Someone threatening to hurt or kill him/herself, or talking about wanting to hurt or kill him/herself.
Someone looking for ways to kill him/herself by seeking access to firearms, available pills, or other means.
Someone talking or writing about death, dying or suicide, when these actions are out of the ordinary for the person.
Possible warning signs:
Rage, uncontrolled anger, seeking revenge
Acting reckless or engaging in risky activities, seemingly without thinking
Feeling trapped – like there’s no way out
Increase alcohol or drug use
Withdrawing from friends, family and society
Anxiety, agitation, unable to sleep or sleeping all the time
Dramatic mood changes
No reason for living; no sense of purpose in life
WAYS TO BE HELPFUL TO SOMEONE WHO IS THREATENING SUICIDE
Be aware. Learn the warning signs.
Get involved. Become available. Show interest and support.
Ask if he/she is thinking about suicide.
Be direct. Talk openly and freely about suicide.
Be willing to listen. Allow for expression of feelings. Accept the Feelings.
Be non-judgmental. Don’t debate whether suicide is right or wrong, or feelings are good or bad. Don’t lecture on the value of life.
Don’t dare him/her to do it.
Don’t give advice by making decisions for someone else to tell them to behave differently.
Don’t ask ‘why’. This encourages defensiveness.
Offer empathy, not sympathy.
Don’t act shocked. This creates distance.
Don’t be sworn to secrecy. Seek support.
Offer hope that alternatives are available, do not offer glib reassurance; it only proves you don’t understand.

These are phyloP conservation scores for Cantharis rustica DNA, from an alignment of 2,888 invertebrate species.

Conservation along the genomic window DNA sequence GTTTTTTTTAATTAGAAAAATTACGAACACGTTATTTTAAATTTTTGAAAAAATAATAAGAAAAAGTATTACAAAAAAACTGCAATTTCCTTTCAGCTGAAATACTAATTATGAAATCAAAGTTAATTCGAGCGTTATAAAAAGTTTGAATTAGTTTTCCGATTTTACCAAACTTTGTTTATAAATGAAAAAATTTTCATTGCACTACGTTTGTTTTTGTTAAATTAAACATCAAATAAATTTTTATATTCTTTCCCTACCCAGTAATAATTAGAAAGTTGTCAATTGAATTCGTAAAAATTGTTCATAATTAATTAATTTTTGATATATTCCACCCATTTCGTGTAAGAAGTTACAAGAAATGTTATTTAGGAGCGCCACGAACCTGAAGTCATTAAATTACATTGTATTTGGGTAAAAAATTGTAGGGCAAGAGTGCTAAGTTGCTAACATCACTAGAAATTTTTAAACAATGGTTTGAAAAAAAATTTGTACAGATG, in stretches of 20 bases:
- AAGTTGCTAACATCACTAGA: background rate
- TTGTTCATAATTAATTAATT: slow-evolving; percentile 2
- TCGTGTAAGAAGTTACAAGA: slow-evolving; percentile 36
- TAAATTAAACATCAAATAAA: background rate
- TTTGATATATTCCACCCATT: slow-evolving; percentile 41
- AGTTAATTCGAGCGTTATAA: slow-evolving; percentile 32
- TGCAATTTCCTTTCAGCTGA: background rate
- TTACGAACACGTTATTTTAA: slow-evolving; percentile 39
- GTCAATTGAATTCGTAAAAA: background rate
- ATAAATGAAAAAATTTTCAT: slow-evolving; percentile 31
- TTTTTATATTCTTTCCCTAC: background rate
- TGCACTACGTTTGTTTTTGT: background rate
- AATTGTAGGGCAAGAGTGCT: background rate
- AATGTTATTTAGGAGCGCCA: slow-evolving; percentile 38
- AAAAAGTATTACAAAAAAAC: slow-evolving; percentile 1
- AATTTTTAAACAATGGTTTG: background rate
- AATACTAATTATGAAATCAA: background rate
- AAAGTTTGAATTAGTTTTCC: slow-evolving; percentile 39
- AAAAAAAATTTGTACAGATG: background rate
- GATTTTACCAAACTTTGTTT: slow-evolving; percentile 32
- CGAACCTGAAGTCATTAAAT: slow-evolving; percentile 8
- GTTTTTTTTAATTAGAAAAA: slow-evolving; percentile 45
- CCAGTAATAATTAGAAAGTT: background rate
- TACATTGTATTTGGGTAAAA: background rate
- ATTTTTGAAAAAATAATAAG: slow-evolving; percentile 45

Take action! Remove means! Get help from individuals or agencies specializing in crisis intervention and suicide prevention.
If this is an emergency... Your life is extremely valuable, and people care about you. If you, or someone you know, is in immediate danger of harming him or herself, please call 911 immediately. Stay on the phone with the operator and wait for help to arrive. Otherwise, if you have suicidal thoughts or feelings of complete hopelessness, please contact us or another mental health professional as soon as possible. You can also call the suicide hotline at 1-800-SUICIDE, 24 hours per day. Depression is a disorder that can be treated! Please reach out for help!
*A new study on suicide in Ohio was released by The Ohio Alliance for Innovation in Population Health (the alliance includes 28 partner organizations). Additional resources for the study included the Bureau of Vital Statistics, the Ohio Death Certificate File and the Centers for Disease Control. The Ohio University’s College of Health Services and Professions summarized results in a news release.